Color of Money Live with guest Melody Thornton, CPA (Feb 6)

Feb 06, 2020

Welcome to a weekly discussion about your money hosted by Michelle Singletary, nationally syndicated personal finance columnist for The Washington Post.

Note: Michelle's Jan. 30 is canceled. Please tune back in this week. Michelle will be joined by Melody Thornton, a certified public accountant who can answer your questions on tax season.

Did you know: "Knowledge isn't power. The right knowledge is power." So, stay informed.

Read & share Michelle Singletary’s Color of Money Column on Wednesdays and Sundays.

Follow Michelle Singletary on Twitter (@SingletaryM) and Facebook.

Thank you so much for joining me today. I have a guest today, Melody Thornton, a CPA. She's here to answer your tax questions so send them her way.  

And as always, I love to get Thursday Testimonies. Tell me some good things about your financial situation. 

Let's get started. 

Hi all, My child is 18 and a full-time college student. We (her parents) pay tuition, room, board. The college sent a receipt of qualified expenses but in her name. She had a part-time job in 2019. I don't know how to do the taxes now. Is she a dependent? Does she file her own tax return (to get a refund)? Please help. She/hers from Virginia

Kids through age 24, who are full time students, whose parents provide more than one-half their support are still dependents of their parents. Although the college receipt is in her name, the parents can claim the expenses for deduction or credit.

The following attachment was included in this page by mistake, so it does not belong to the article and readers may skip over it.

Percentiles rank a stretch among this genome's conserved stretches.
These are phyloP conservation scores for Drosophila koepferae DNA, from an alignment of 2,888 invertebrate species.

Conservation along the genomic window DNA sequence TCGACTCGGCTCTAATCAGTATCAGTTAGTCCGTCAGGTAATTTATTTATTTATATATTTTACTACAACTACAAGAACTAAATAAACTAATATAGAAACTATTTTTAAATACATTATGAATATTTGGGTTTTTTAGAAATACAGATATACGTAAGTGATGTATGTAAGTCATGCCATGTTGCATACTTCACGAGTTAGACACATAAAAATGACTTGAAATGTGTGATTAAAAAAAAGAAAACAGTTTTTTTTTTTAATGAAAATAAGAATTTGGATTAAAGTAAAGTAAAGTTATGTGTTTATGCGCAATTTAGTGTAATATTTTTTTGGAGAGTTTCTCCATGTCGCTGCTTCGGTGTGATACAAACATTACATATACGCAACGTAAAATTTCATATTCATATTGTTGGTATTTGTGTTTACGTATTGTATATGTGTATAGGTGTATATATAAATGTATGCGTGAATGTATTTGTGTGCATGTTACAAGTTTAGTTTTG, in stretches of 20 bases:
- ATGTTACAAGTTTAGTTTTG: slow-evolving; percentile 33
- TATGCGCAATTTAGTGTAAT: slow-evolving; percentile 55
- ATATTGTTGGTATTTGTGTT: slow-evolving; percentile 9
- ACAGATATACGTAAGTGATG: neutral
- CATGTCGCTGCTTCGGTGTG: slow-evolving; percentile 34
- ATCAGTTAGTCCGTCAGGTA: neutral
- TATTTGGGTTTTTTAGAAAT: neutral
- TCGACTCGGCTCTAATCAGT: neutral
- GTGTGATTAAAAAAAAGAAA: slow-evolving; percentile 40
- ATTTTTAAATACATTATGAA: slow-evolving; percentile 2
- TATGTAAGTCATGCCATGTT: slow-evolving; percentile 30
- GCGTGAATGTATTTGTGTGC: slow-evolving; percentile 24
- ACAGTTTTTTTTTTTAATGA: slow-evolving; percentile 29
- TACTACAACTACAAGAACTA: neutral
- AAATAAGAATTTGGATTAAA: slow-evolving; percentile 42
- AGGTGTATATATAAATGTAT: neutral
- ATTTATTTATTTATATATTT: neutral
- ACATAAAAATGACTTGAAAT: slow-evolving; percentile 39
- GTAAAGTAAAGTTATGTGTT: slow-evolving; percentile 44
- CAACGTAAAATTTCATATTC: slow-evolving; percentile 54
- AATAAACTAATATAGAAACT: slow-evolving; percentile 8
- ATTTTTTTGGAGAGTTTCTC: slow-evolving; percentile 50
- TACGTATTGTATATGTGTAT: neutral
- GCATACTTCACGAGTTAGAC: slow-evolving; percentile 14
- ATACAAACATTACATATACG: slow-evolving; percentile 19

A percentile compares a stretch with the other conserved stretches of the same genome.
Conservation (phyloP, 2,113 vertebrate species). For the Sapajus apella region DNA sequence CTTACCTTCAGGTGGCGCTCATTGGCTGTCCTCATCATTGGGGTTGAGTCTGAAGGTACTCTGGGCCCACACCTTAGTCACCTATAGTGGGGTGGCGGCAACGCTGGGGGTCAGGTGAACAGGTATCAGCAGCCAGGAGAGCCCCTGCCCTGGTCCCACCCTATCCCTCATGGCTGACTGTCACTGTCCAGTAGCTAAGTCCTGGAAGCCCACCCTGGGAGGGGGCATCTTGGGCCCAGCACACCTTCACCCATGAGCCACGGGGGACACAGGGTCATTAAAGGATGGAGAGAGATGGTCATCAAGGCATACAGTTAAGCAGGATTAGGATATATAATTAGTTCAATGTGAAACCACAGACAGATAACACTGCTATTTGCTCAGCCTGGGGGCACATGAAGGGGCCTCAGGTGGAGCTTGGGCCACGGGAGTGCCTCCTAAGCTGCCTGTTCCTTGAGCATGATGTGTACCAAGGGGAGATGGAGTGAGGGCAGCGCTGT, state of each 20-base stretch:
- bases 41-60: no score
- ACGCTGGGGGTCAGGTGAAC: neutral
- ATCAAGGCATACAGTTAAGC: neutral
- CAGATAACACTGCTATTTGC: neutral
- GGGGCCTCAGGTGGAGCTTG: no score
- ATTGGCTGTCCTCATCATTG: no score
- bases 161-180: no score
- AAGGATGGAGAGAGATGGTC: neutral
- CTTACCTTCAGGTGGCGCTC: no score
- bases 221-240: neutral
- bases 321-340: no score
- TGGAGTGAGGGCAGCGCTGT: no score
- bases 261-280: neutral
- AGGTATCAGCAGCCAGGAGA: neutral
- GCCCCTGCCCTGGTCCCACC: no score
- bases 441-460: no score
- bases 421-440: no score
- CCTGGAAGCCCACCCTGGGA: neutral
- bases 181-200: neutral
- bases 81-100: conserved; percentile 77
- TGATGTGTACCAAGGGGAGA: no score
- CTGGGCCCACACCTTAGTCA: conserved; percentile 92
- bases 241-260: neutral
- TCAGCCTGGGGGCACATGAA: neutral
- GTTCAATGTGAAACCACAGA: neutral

The bank I've used for many years, Suntrust, is merging with BB&T to become Truist (a ridiculous name, but nobody asked me). What kinds of problems have come up during other bank mergers? Should I worry?

The merger between the two banks is now complete so you may see some changes in rates, hours, website options, etc.  You may see a lot of changes or not much at all other than a name change. (And I agree with about the new name!).

Just be sure to read any notices you get in the mail or via email. Also, be very careful about any unsolicited emails or letters you get from scammers who may try to take advantage of people's anxiety about the merger. 

Here's a good article from you should read: Your bank is getting acquired: Should you stay or should you go?